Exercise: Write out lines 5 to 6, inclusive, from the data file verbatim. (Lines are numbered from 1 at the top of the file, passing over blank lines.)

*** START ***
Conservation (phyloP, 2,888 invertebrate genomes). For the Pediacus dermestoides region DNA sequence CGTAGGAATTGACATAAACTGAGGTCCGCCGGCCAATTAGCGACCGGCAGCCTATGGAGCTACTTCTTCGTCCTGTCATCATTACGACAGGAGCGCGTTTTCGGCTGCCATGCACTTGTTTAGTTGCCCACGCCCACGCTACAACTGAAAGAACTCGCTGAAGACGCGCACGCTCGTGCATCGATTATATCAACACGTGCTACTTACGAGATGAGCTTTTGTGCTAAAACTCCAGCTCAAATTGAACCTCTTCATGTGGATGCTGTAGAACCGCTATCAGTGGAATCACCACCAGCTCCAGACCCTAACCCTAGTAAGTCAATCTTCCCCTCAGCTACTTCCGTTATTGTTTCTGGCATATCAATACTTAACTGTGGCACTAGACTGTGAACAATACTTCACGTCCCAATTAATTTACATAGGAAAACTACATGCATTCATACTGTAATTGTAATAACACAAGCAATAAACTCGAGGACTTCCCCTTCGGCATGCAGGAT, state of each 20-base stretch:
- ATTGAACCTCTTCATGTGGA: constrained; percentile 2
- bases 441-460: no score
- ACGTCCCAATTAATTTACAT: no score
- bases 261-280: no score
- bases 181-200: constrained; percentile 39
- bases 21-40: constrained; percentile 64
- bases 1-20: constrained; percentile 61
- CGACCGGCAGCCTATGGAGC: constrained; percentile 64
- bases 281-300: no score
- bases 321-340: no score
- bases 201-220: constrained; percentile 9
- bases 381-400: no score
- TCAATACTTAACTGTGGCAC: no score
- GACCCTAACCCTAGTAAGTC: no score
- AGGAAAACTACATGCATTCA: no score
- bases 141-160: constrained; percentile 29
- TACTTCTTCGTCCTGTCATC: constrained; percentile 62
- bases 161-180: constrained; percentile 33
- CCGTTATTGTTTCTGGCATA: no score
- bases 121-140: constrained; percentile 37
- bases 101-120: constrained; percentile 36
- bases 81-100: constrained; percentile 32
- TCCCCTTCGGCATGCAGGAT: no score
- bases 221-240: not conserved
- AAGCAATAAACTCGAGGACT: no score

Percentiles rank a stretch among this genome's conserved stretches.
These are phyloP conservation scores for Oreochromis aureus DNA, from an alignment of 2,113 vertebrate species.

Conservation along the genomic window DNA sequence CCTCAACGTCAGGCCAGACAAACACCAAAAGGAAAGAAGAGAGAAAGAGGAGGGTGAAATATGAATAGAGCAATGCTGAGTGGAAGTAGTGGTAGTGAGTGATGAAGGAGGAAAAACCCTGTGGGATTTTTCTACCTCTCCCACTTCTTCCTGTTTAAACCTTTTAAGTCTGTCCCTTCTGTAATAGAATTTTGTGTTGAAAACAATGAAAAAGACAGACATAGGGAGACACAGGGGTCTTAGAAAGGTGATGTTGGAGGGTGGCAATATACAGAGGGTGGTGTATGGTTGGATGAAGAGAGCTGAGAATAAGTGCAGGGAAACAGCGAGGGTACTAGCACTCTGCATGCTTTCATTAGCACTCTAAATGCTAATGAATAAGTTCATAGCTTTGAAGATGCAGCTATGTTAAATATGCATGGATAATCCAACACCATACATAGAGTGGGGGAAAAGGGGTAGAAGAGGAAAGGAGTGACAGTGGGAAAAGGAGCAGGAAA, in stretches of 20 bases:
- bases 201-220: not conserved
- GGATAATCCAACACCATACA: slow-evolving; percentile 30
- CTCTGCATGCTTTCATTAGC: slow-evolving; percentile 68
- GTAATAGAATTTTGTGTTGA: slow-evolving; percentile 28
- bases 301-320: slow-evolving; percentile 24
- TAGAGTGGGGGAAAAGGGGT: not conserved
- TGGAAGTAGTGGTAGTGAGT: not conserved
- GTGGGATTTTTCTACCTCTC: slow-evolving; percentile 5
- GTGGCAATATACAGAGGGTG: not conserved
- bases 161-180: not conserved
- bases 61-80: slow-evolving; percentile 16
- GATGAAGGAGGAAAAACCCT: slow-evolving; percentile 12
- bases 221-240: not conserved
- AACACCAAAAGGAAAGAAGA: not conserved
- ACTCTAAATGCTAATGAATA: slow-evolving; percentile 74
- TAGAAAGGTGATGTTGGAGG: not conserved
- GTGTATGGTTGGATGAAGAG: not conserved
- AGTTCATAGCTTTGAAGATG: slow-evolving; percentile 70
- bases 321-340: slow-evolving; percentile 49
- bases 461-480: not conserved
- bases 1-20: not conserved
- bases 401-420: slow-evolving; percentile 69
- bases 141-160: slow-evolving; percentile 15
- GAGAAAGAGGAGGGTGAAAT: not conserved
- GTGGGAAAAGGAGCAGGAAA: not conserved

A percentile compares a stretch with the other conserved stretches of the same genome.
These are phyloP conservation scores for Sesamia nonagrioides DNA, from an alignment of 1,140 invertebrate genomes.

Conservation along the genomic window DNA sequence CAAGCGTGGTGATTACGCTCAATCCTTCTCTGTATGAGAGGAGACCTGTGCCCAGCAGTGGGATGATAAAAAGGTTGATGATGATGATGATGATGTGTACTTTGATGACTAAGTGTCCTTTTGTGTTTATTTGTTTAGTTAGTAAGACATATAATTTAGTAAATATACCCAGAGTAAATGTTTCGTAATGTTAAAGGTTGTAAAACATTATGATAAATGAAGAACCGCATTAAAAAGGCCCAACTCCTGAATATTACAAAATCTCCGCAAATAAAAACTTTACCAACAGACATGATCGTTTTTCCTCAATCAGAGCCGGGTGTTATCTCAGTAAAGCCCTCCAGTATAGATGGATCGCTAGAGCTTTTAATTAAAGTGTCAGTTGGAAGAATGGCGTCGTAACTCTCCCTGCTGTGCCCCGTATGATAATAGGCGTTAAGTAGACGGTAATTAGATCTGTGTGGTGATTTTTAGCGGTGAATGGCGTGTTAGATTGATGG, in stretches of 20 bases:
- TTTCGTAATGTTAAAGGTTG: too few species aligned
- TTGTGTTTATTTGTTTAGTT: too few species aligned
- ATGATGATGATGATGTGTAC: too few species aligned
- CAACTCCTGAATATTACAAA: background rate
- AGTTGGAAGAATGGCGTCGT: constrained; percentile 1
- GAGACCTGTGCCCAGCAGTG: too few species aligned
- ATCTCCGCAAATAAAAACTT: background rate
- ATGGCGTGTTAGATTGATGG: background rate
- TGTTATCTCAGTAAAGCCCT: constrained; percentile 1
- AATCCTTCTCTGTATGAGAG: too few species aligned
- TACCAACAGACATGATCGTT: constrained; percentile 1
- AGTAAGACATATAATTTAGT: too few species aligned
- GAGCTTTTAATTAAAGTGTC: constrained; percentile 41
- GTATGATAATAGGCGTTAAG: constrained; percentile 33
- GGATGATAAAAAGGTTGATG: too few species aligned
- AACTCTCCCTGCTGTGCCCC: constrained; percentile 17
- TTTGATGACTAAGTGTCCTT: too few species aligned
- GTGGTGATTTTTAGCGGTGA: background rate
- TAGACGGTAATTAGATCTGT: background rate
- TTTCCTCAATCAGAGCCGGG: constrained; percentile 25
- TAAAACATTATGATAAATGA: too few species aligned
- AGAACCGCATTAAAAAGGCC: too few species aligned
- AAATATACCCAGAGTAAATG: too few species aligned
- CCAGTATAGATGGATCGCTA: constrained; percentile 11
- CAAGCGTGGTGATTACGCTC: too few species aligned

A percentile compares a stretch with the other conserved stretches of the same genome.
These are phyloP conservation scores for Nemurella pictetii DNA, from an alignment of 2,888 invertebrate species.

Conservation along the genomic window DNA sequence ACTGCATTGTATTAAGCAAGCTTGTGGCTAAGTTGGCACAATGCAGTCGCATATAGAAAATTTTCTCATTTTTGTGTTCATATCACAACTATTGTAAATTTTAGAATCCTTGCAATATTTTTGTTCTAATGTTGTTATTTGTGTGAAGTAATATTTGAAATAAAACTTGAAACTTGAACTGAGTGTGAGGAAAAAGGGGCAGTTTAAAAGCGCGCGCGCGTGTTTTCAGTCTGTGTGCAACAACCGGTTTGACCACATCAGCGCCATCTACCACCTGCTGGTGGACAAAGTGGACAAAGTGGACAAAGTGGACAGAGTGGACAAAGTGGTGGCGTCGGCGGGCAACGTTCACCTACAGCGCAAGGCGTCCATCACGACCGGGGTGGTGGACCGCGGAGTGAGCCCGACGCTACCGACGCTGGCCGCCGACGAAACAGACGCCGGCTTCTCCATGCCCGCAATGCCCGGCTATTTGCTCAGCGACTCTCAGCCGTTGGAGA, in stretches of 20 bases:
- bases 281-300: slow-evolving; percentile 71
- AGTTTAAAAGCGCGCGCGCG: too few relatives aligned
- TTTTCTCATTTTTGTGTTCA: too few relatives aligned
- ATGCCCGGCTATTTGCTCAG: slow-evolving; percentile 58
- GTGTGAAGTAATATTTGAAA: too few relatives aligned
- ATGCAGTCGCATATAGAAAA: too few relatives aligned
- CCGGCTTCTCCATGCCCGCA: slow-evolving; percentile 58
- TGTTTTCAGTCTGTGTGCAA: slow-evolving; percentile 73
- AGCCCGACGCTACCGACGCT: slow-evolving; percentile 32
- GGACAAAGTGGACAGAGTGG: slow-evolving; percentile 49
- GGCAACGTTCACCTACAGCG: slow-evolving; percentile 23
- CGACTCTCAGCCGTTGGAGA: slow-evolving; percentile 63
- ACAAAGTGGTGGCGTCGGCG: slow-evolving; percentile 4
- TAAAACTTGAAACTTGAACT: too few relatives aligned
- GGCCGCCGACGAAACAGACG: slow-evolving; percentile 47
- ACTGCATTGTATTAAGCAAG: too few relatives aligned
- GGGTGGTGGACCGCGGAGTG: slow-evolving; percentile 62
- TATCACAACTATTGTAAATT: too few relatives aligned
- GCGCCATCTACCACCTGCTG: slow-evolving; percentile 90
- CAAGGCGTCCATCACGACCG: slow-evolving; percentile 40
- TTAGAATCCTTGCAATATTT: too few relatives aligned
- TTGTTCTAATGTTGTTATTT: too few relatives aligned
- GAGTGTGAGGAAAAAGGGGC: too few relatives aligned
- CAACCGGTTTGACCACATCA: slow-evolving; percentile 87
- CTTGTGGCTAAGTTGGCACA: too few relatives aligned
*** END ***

- bases 261-280: no score
- bases 181-200: constrained; percentile 39